Burmese, Lao and Cambodian cuisines are just as diverse, colourful and yummy as their Southeast Asian neighbours. Come discover them!
Barbecue is probably the oldest cooking method ever invented since humans learned how to start a fire. So, it’s no surprise that every culture in the world has its own unique recipes and flavours. However, instead of backyard cookouts at home like Aussies do, most Asian barbecues today are more popular as street food or restaurant affairs. Also, beyond the marinating spices and sauces that embodies a culture’s delectable tastes, Asian barbecue has even evolved into a variety of grill types and roasting styles.
Siu Mei & Shaokao
There are two basic categories of Chinese barbecue. The first is Siu Mei: roasted meat, gloriously hanging on display in restaurant storefronts like Char Siu pork or Hong Kong-style roast goose. Rather than outdoor charcoal grills, Siu Mei dishes are roasted in special ovens that cook with dry, hot heat until the meat is crisp with dripping fat for a rich, smoky flavour. The common marinade is a vibrant red sauce of honey, five-spice powder, soy sauce and hoisin sauce.
Meanwhile, Shaokao grilled skewered meat hails from northern and western China. Popular street food that is similar to Western coal-cooked barbecue; with mostly lamb or mutton cut in bite-sized chunks, and heavily spiced with chilli and cumin. Lesser known to Western foodies are the barbecue starfish, a popular cuisine from coastal Shandong which tastes like a crab; and Chong Qing grilled freshwater fish, cooked with cumin powder and chilli pepper, topped spicy fermented bean paste, and serve with veggies.</
Yakiniku & Teppanyaki
Yakiniku means ‘grilled meat’ in Japanese. Bite-size beef, pork, chicken, seafood, offal or vegetables, cooked over a charcoal flame; made popular since the Meiji Restoration period in the 1870s. Instead of a typical grill, they’ve invented Hibachi: a durable, portable open-top container made from heat-proof material to hold burning charcoal. There are even antique porcelain Hibachi-s shaped like vases, though most modern types are cylindrical or boxy with an open grate, made from cast iron and aluminium. Some Japanese restaurants have them built into tables for diners to cook the raw meat themselves; then dip in Tare sauce of sake, mirin, sugar, garlic, fruit juice, sesame and soy sauce. Another uniquely Japanese dish is skewered Ayu fish chargrilled with salt - also popular in Taiwan.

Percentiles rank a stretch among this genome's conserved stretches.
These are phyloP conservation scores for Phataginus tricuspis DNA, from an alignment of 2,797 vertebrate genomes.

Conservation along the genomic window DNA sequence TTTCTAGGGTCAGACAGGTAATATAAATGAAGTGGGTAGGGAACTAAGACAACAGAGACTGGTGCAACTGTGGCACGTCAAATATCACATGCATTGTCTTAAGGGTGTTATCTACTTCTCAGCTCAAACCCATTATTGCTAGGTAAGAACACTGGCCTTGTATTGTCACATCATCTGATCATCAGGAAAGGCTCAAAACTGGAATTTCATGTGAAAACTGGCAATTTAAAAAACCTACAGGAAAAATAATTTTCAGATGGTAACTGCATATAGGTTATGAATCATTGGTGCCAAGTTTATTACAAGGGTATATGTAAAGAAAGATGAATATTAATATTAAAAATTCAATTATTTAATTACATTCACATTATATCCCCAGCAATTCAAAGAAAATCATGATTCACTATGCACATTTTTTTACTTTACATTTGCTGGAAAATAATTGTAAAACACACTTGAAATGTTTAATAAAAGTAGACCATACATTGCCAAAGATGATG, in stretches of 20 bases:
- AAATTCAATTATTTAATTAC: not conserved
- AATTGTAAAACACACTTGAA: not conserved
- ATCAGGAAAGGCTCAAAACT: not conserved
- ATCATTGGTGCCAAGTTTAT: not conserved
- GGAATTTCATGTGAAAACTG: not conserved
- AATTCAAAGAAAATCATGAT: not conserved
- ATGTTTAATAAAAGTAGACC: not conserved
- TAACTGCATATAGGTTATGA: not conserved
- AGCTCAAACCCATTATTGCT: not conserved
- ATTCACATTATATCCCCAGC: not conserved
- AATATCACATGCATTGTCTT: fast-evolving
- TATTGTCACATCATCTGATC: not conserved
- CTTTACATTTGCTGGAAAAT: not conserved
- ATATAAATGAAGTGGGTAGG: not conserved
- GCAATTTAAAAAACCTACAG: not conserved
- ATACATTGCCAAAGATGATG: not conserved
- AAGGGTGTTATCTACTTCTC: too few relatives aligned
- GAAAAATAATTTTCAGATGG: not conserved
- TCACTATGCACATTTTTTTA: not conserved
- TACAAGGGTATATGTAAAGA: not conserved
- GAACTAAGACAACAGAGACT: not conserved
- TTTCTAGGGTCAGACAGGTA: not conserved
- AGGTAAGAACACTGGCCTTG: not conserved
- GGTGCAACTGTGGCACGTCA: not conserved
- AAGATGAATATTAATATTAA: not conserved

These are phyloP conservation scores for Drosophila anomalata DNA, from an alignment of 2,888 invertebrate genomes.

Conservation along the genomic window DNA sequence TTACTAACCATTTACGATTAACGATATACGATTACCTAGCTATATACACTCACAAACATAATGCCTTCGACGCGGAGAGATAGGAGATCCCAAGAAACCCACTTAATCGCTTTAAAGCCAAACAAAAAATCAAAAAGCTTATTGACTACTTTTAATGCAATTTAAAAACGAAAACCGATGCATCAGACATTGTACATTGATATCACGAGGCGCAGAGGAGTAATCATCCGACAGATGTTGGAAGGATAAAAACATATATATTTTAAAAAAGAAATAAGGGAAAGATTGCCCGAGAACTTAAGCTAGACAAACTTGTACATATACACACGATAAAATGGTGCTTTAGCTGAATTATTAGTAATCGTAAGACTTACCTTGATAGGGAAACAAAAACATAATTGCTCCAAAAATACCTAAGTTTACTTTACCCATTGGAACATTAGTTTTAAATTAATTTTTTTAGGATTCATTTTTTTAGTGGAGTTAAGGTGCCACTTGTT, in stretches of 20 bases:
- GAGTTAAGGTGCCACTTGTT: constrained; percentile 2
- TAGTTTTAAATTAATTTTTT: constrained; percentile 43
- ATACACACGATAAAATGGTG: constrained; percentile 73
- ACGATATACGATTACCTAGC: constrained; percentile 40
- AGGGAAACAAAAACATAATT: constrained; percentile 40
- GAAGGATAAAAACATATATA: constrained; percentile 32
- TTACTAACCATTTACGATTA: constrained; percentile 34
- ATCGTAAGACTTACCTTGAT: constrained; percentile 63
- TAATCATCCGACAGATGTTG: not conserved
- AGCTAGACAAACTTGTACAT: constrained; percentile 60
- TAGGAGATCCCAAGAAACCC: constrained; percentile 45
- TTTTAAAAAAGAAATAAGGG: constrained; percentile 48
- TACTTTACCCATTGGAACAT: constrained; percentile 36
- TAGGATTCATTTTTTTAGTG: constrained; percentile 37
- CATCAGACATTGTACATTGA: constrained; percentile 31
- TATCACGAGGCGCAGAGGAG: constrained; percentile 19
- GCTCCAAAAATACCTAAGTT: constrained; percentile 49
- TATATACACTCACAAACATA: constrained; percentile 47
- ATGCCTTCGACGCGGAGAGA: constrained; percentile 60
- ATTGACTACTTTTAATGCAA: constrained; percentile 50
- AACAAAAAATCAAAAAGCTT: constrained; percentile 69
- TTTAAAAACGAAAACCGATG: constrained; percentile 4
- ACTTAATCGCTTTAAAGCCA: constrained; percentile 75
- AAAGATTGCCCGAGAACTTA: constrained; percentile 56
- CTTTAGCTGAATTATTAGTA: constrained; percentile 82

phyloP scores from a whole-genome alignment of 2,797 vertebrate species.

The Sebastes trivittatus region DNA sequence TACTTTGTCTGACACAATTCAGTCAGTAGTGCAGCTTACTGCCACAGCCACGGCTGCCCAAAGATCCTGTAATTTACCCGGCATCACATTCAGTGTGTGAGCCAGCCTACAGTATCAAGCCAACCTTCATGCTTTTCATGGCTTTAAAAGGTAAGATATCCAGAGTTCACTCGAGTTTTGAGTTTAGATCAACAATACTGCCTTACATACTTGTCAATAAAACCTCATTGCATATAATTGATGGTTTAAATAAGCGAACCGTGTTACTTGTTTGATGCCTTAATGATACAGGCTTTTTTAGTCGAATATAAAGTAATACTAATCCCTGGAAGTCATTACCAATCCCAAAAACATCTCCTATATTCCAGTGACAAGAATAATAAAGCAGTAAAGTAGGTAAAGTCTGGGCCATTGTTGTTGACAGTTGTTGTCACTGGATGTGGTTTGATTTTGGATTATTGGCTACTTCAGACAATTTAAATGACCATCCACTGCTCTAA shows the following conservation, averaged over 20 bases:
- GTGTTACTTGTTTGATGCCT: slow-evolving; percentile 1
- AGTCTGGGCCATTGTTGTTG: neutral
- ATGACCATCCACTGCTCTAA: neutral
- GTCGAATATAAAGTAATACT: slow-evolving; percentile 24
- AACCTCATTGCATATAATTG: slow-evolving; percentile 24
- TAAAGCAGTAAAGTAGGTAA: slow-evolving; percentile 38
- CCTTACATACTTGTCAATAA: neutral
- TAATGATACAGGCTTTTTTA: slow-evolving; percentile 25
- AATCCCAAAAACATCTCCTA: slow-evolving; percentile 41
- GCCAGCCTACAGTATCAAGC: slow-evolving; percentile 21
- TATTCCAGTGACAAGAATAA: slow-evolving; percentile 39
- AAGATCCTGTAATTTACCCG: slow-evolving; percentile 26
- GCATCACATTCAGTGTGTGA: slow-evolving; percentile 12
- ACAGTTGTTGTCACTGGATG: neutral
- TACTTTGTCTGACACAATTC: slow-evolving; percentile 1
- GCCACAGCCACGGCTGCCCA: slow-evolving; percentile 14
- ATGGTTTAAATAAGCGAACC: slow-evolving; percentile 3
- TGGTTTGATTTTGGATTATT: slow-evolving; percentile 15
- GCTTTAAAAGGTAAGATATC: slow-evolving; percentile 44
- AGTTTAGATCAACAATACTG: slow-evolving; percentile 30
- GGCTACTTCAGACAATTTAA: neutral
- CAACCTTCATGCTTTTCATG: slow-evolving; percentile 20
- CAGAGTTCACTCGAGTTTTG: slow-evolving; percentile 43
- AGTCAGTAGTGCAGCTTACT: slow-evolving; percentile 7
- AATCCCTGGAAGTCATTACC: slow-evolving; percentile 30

Teppanyaki is a more recent Japanese grilled cuisine, though sometimes confused with Hibachi cooking. Believed to have originated from the Misano Shigeji Fujioka steakhouse during post World War II, chefs use a heated metal plate to grill, broil or pan-fry dishes in front of customers. The cooking is a performance in itself, and Teppanyaki chefs often have mad skills.
Bulgogi & Chadolbegi
Korean barbecue is called Gogi-Gu-I and includes Bulgogi marinated meats, as well as non-marinated Chadolbegi. Bulgogi beef, pork and chicken are marinated with a mix of soy sauce, sugar, sesame oil, garlic and pepper for an extra umami flavour. Chadolbegi is thinly sliced beef brisket that cooks instantly on a heated pan. However, Korean barbecue is more than just meat, but a joyous group feast for friends and family with a table full of leafy garnishes and Banchan side dishes. The grilled meats are wrapped in lettuce and perilla leaves, enjoyed with Ssamjang sauce of soybean paste, chilli paste, and toasted sesame seeds. Banchan side dishes include kimchi, marinated watercress or spinach, stir-fried anchovies and rolled omelettes.
Mu Kratha & Gai Yang
Sometimes spelled ‘Moo Kata’, Thailand’s ‘pan pork’ cuisine is a combination of Korean barbecue and Chinese hot pot; often as a cook-it-yourself buffet at restaurants. The main feature is the special grill-pan-pot with a dome centre on top where the raw pork is cooked till the yummy fat drips to the boiling veggie broth beneath. There are also arrays of sliced chicken, seafood, fish balls, meat skewers and all kinds of veggies to pick and enjoy. The Nam Jim sauce of garlic, sugar, bean curd and fresh red chilli blends the perfect sweet and spicy flavour for all the ingredients. An absolute indulgence!
A simpler Thai special is Gai Yang grilled chicken with a salivating aroma that fills almost every street market. The secret is the marinade: cilantro, white pepper and fish sauce; often served with green papaya salad, sticky rice or raw vegetables, and dipped in spicy sauce.
Satay & Ikan Bakar
Although believed to have originated in Java, Indonesia, Satay has long since spread to pretty much all of Southeast Asia. Common meats are beef, chicken, mutton and sometimes pork for non-Muslims. Turmeric used in the marinade gives its characteristic yellow colour, mixed with soy sauce, coconut oil or palm margarine. Skewered and grilled to fragrant loveliness, then served with peanut sauce, cucumber sliced into cubes, and Nasi Impit rice cakes. Satay is probably the most ubiquitous street food in the region, featured from food courts and roadside vendors to upscale restaurants and local feasts.
Ikan Bakar, on the other hand, is a distinctively Malaysian-Indonesian delight. Fish seasoned with shallot, lemongrass, onion, chilli powder, roasted Belacan, salt, sugar and lime; wrapped in banana leaves and grilled over a charcoal fire. The leaf avoids the fish from sticking to the grate while keeping the moisture and juices within. The incredible aroma alone is enough to make your mouth water, and the savoury taste is unlike any other seafood dish - a refreshingly piquant enjoyment.